In the self-assembly process, the semiconducting polymer arranges itself into an ordered monolayer in a transistor. The transistors are binary switches used...

Im Focus: Demonstration of a single molecule piezoelectric effect

Breakthrough provides a new concept of the design of molecular motors, sensors and electricity generators at nanoscale

Researchers from the Institute of Organic Chemistry and Biochemistry of the CAS (IOCB Prague), Institute of Physics of the CAS (IP CAS) and Palacký University...

Im Focus: Hybrid optics bring color imaging using ultrathin metalenses into focus

For photographers and scientists, lenses are lifesavers. They reflect and refract light, making possible the imaging systems that drive discovery through the microscope and preserve history through cameras.

But today's glass-based lenses are bulky and resist miniaturization. Next-generation technologies, such as ultrathin cameras or tiny microscopes, require...

Im Focus: Stem cell divisions in the adult brain seen for the first time

Scientists from the University of Zurich have succeeded for the first time in tracking individual stem cells and their neuronal progeny over months within the intact adult brain. This study sheds light on how new neurons are produced throughout life.

The generation of new nerve cells was once thought to taper off at the end of embryonic development. However, recent research has shown that the adult brain...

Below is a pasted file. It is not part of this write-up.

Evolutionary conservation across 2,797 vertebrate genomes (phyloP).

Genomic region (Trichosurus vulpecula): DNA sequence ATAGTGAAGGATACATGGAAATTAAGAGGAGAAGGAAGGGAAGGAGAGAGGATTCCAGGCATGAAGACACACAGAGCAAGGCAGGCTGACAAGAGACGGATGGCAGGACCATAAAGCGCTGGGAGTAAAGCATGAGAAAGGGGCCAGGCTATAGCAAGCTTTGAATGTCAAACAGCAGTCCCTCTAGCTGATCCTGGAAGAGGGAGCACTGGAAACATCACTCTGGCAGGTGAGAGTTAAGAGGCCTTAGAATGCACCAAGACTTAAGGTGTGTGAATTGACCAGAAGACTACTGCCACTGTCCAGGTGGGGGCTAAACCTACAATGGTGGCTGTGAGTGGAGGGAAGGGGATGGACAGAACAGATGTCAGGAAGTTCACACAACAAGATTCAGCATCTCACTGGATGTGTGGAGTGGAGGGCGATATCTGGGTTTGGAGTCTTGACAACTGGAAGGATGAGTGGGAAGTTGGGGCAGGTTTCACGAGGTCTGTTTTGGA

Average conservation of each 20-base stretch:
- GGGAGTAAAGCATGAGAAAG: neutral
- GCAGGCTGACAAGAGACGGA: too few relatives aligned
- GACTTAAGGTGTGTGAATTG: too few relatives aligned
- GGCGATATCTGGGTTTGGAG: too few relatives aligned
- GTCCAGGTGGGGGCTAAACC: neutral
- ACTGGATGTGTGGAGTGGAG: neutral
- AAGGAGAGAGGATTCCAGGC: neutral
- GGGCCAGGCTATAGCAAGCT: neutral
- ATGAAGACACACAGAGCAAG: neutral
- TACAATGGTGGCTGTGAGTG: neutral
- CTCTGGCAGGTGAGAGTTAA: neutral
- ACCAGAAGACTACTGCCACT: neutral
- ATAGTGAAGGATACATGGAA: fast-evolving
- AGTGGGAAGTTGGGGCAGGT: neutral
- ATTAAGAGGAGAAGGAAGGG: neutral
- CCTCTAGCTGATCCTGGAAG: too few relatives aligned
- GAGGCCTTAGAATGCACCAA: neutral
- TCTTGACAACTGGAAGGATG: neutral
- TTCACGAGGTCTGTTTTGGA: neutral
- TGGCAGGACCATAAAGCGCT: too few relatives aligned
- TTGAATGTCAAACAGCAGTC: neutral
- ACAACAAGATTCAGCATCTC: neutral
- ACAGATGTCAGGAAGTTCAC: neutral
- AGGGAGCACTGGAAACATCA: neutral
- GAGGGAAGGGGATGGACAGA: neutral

Im Focus: Interference as a new method for cooling quantum devices

Theoretical physicists propose to use negative interference to control heat flow in quantum devices. Study published in Physical Review Letters

Quantum computer parts are sensitive and need to be cooled to very low temperatures. Their tiny size makes them particularly susceptible to a temperature...

All Focus news of the innovation-report >>>

Anzeige

Anzeige

VideoLinks
Industry & Economy
Event News

2nd International Conference on High Temperature Shape Memory Alloys (HTSMAs)

15.02.2018 | Event News

Aachen DC Grid Summit 2018

13.02.2018 | Event News

How Global Climate Policy Can Learn from the Energy Transition

12.02.2018 | Event News

 
Latest News

MEMS chips get metatlenses

21.02.2018 | Physics and Astronomy

International team publishes roadmap to enhance radioresistance for space colonization

21.02.2018 | Physics and Astronomy

World's first solar fuels reactor for night passes test

21.02.2018 | Earth Sciences

VideoLinks
Science & Research
Overview of more VideoLinks >>>